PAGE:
The revered Tibetan monk, who fled Chinese rule to India in 1959, spoke Saturday to some 40,000 who gathered in Bylakuppe, the southern Indian home to the largest camp of exiled Tibetans.
"The present-day generation can create better conditions and build a world where everyone can live in harmony and in a spirit of coexistence," he said. "Youngsters of today have an opportunity to build a happier century. For those of us from the 20th century, there is nothing we can do now."
The festive atmosphere was reflected by the elderly spiritual leader, who laughed as he was given a Mysore Peta, a traditional turban worn by traditional kings of the region, and then complained it was too hot to wear the garment.
He spoke for nearly an hour, calling on the gathered crowd to practice tolerance with different religious beliefs.
"It is our common responsibility to work together and not to divide people," he said. "I never try to propagate Buddhism."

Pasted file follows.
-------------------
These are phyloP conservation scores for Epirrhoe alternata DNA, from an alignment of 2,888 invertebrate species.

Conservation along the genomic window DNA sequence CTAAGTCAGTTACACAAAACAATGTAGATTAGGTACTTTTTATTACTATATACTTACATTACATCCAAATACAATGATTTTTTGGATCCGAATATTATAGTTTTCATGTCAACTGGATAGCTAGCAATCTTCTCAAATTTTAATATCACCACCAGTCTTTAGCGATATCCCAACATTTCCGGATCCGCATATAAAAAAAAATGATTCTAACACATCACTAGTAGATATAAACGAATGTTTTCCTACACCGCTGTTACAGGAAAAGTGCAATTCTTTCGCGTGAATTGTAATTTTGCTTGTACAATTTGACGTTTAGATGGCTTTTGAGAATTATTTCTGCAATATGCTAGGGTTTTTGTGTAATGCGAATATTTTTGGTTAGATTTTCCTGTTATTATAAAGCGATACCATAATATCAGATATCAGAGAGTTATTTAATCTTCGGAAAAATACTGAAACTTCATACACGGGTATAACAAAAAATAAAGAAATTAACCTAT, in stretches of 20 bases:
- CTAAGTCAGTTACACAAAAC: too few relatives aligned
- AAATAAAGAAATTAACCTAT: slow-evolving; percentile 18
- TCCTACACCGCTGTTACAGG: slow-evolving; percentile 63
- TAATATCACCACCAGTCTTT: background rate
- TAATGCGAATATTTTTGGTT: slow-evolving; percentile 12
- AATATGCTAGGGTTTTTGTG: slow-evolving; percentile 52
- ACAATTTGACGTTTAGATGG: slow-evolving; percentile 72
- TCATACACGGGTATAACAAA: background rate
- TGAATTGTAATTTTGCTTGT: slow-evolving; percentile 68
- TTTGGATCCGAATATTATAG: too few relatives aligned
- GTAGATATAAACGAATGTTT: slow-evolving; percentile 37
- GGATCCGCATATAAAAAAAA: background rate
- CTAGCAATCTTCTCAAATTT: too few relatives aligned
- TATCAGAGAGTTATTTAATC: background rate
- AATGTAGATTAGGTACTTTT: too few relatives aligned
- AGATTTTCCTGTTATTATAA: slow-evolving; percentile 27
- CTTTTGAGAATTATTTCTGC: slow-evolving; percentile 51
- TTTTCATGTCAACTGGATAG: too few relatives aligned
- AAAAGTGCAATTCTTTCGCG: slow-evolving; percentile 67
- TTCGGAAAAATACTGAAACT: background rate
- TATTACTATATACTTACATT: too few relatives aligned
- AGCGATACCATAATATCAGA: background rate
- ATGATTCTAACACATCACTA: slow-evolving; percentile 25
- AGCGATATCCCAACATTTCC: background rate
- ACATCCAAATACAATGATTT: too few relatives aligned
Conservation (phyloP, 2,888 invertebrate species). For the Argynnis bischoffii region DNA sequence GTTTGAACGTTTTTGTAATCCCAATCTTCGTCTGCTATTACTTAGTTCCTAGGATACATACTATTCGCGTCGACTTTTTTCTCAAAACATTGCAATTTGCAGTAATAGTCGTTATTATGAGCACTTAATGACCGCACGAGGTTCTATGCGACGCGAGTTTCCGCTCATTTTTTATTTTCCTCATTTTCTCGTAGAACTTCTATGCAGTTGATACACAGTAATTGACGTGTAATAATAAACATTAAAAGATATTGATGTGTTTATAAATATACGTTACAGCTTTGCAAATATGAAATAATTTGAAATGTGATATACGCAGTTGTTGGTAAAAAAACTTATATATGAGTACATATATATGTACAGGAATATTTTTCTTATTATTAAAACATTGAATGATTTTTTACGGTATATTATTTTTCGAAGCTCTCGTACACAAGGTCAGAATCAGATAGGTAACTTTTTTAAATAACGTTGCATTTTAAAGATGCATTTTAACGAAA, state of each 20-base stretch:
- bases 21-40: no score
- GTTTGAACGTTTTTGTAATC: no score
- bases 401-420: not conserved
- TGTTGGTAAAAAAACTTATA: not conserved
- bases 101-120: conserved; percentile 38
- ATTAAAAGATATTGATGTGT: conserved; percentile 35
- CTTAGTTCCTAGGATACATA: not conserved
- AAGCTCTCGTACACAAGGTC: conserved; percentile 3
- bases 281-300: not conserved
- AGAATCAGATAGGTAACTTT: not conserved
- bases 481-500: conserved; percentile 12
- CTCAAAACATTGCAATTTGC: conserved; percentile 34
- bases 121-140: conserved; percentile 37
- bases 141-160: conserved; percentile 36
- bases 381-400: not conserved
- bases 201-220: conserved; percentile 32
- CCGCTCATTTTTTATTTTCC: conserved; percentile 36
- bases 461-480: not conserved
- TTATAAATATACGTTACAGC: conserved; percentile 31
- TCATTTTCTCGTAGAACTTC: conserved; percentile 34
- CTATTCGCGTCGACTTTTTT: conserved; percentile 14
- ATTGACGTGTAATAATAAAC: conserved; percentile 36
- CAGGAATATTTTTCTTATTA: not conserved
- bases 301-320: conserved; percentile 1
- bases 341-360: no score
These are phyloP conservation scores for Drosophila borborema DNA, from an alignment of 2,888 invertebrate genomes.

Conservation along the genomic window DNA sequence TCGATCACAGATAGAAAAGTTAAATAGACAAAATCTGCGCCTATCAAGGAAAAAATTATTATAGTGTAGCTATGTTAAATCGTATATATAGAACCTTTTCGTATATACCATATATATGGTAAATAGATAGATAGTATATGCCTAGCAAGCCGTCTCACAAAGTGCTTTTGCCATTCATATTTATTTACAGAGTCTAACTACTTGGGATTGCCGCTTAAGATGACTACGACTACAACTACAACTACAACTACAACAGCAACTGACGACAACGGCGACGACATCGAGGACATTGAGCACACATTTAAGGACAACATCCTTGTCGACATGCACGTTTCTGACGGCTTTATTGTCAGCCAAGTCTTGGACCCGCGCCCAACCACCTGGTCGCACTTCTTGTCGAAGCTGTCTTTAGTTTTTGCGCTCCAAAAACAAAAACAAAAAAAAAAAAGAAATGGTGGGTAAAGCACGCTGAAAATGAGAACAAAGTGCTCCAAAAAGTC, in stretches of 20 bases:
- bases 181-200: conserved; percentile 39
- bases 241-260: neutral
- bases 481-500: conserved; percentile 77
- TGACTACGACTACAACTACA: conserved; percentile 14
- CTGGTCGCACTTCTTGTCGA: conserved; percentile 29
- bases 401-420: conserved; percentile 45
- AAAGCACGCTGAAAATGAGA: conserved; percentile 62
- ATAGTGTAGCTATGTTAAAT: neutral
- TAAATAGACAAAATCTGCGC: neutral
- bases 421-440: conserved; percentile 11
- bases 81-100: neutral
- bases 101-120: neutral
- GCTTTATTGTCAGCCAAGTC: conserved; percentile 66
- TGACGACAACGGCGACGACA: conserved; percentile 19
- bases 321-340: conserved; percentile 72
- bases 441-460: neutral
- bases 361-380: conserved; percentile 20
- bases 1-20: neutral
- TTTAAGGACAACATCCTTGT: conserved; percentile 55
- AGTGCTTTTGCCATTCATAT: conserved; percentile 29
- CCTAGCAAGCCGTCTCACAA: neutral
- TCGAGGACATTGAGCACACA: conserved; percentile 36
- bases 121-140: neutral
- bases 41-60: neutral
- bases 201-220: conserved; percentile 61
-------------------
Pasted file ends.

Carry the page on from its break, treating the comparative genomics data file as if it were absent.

"All religions teach virtues of tolerance and denounce greed as it creates problems," he said. "It is important to lead a simple life. We should include them in our prayers to achieve love and compassion."
But even as exiled Tibetans gathered to celebrate his birthday, those who remained under Chinese rule were forced to remember him in secret.
"We'll celebrate his birthday at our homes privately but we'll never do it in the open," said Khedroob, 40, a monk at the Kumbum monastery in Xining, close to the capitol of Qinghai. "But we don't have to wait for a special day to celebrate, we celebrate him every day."
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